3. Writing is the most personal form of expession there is, that will ever be. I have never seen you, but through this exchange, a little bit of us will intermix, will come together in a way that no other form of communication will ever match. If even on a small level, I know something of you. It’s beautiful.

    Tim

  4. I imagine your family knew anyway.

    Writing is not so great for my marriage or my friendships. Everyone gets tired hearing me talk of this shit, and the husband feels neglected. He supports the book in theory, but not when it gets in the way of his plans. I understand. I’d be cranky too. Oh, yeah, I am cranky already.

    • I sometimes talk about writing just to watch the interest drain from the other person’s face. A happy little masochistic game to pass the time.

  5. Oh dear, this. I write so much better than I talk. When I really have something to say I stumble all over myself and screw it completely up. I’d much rather write, which includes writing a letter or note or even giving a cheesy greeting cards to my husband, kids, friends, etc…. When we first got married and the kids were 9 and 15, I wrote them the kids a letter for the first few Christmases, telling them how lucky I was to be their mom, how proud I was of them and why. I wish I’d kept this up, but alas no.

    Interestingly (or strangely?), my grown kids now read my blog and we often have email conversations about the more personal topics or revelations.

    As for feeling abandoned by my writing, not so. My husband reads more than I do, and he’s as interested in my writing (and finishing!) this book as I am, which is great treasure.

    • I used to take my kids on date nights. We’d go out to the movies or dinner or whatever, just to hang out. I so wish I’d kept that up through their teen years, we had such good times.

      I sent my husband off this time with a copy of Joyland. I’ll make a reader out of him yet!

  6. my extended family is split. i have my family that i grew up with as the big sister. mom, (step)dad, sister, brother, sister. and then there are all the aunts uncles and cousins that came with that dad. my writing has distanced me from them, greatly. (and, in turn, i have used them as the excuse for why i am so distant from my own writing voice.)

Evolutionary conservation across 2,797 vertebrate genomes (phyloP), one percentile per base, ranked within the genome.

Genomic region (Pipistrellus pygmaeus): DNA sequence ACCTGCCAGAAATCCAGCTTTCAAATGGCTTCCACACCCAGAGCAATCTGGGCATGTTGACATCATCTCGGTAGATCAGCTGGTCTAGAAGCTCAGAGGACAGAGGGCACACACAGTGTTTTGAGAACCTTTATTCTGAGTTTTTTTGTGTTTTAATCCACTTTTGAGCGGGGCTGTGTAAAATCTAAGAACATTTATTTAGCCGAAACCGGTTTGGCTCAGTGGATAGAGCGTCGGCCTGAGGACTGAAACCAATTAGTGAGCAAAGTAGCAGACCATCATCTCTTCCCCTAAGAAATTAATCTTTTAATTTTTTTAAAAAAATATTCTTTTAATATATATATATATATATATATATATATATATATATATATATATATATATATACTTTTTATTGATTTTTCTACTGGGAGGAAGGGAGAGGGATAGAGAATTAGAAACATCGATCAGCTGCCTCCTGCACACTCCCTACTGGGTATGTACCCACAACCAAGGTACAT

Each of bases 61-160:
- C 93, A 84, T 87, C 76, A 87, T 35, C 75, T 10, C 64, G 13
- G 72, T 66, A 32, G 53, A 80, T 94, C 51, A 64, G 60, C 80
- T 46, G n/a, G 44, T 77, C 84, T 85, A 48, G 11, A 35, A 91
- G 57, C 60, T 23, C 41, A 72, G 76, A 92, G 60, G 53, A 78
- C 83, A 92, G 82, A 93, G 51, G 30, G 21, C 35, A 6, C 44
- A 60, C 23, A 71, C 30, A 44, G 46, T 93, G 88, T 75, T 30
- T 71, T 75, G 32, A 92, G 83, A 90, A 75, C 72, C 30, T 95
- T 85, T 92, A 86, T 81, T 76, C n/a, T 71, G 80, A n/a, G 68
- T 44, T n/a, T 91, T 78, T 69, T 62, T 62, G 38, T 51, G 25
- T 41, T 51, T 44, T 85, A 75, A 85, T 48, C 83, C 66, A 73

on the other side of the family tree is the family of my first dad (deceased) and all the aunts, uncles and cousins (and still a grandma) that comes with my last name. my writing has deepened those relationships and has triggered conversations around what was mostly not discussed before I started writing about it.

    one side wants me to write more, the other, i’m sure, wishes i hadn’t written so much. i’m stuck in the middle…waiting. (i don’t know for what)

    • Maybe you’re waiting for permission to continue. I think most of us need that at some point, and it can take a long time and come from the oddest places.

      (I’m speaking of female writers, of course. Male writers just seem to forge ahead, permission be damned.)

  7. First – welcome back! I know you enjoyed seeing your family – it shows in your words.

    How does writing affect your relationships?

    I’ve found myself withdrawing. Not from my husband, he’s with me and we’re great, but, I don’t know. The example I can think of is that I actually used to talk. You know? Talk, talk, talk. And not just writing stuff, just …conversation. I don’t know what’s happened exactly except that I’d rather they talk and me listen. If they don’t ask about anything pertaining to me, what I’m doing, how I’m doing, I don’t volunteer it. Maybe that’s a good thing.

    It’s also funny you posted about how writing affects relationships b/c I just blogged about my writing schedule – which appears to have affected my LIFE. 🙂

    • I was never much good at conversation (although, give me a little wine and I’ll talk your ear off), so in my case it’s no great loss. But I used to at least be able to bat the ball back and get the other person going. Now, not so much.

      • Oh. Damn. That’s right, I’d forgot about wine. It definitely loosens me up too. I can only manage to sputter a few words without a glass. Two glasses? I’m liable to become effusive and even gesture grandly